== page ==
Bluebottle Kiss - Doubt Seeds
Review by Andrew Rammadge
Like Gerling’s 4 earlier in the year, this could be the first record by an established but sometimes patchy Australian band to make a broader audience stand up and listen. For ten years Bluebottle Kiss, led by the enthusiastically individual Jamie Hutchings, have been experimenting with genre and form. On their latest album, the double CD Doubt Seeds, the band consolidate their talents into a distinct identity.
Mind you, this mightn’t have been the intention. Doubt Seeds is structured as a type of musical autobiography, documenting and paying tribute to Hutchings’ wide-ranging inspirations. The liner notes come with a nostalgic introductory essay, written by Nonzero label head Nick Carr (in the absence, it is jokingly remarked, of famous writer and critic Stanley Crouch). “Jamie’s objective was to approximate key musical ideas and build them into original songs,” it explains. The infamous double CD format works relatively well on this release: each disc represents a different recording session, and added together the material only clocks in at an hour and fifteen minutes.
For all the conceptual deliberation, Doubt Seeds’ beauty lies in its chaos. The sounds themselves are nothing unique – a standard four-piece rock setup with occasional brass, piano and violin – but their execution is simply wild. During Nova Scotia each instrument seems off on its own tangent, flailing and pounding about the recording studio and somehow, almost by accident, coming together into a song. The quieter numbers are only barely more kempt: Fire Engine features Ben Grounds’ guitar scratching, like frantic scrawls on a chalkboard, hanging over its dreamy female choir.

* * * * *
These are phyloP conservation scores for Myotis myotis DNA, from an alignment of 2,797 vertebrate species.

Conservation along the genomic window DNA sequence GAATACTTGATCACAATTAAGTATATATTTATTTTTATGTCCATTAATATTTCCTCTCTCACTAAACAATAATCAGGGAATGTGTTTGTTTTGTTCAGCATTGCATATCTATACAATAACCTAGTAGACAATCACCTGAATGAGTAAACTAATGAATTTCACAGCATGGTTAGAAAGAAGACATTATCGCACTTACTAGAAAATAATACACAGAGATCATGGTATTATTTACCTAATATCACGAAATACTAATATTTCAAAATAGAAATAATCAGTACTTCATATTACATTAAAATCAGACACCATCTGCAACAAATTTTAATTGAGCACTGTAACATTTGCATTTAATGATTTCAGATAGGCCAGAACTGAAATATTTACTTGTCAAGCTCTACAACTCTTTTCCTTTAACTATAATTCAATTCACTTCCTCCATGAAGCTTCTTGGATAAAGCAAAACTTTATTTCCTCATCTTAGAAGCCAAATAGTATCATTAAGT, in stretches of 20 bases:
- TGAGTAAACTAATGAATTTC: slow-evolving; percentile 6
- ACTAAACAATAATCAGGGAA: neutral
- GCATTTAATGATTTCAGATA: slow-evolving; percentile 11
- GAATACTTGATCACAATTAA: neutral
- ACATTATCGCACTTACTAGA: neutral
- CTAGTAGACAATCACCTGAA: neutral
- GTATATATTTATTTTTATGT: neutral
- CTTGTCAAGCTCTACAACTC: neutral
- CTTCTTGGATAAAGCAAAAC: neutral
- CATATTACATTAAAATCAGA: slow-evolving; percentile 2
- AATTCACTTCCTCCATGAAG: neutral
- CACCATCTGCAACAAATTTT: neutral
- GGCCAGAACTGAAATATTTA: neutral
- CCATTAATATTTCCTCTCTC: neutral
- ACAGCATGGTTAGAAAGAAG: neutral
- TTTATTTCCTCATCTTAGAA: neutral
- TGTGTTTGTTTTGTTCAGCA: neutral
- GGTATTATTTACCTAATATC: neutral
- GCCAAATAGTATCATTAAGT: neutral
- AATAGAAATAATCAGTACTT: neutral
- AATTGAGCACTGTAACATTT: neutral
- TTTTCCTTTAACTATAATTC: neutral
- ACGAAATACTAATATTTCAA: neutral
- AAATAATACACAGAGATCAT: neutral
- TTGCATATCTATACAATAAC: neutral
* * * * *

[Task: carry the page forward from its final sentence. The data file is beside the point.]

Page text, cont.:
Hutchings’ lyrics are as literary as ever, with inspirations ranging from the stories of DH Lawrence to Thurston Moore’s memoirs of New York. There are a few sly winks along the way; on Sheffield Brides, the narrator’s attempt to woo a local girl earns the response “Look, here’s not a place given kindly to strangers with Smiths tribute bands,” while Harold Holt is an ode to loss somewhere between cheeky and poignant, named after the Australian Prime Minister whose body was never recovered from the ocean after a casual swim in the late 1960s.
Disc II kicks off with the same derailed momentum of the first – Dream Audit does the sprawling Sonic Youth thing rather well, Little Black Dahlias never lets up – but it winds down in tempo around the half-way mark. The Women Are An Army is a twangy country ballad with another backing choir, followed by a eulogy to one of Hutchings’ friends, The Black Birds. Unusually sweet sounding, it’s a mixture of imagery (dead birds on the beach) and stunned hope (“I thought I saw you in the street and by some strange chance we’d meet and begin again…”) which turns overcast upon the last breath of vocals. A stark and abrasive guitar solo rises from the drumbeat thereafter, only to be cut suddenly, jarringly short after exactly two minutes.
As a tribute album (of sorts) there are some obvious reference points, but rarely the type of imitation so brash as other recent groups. As anything else, Doubt Seeds is rich, artistic rock of a wonderful standard. Don’t be surprised if it winds up on this year’s Australian Music Prize and J Awards shortlists.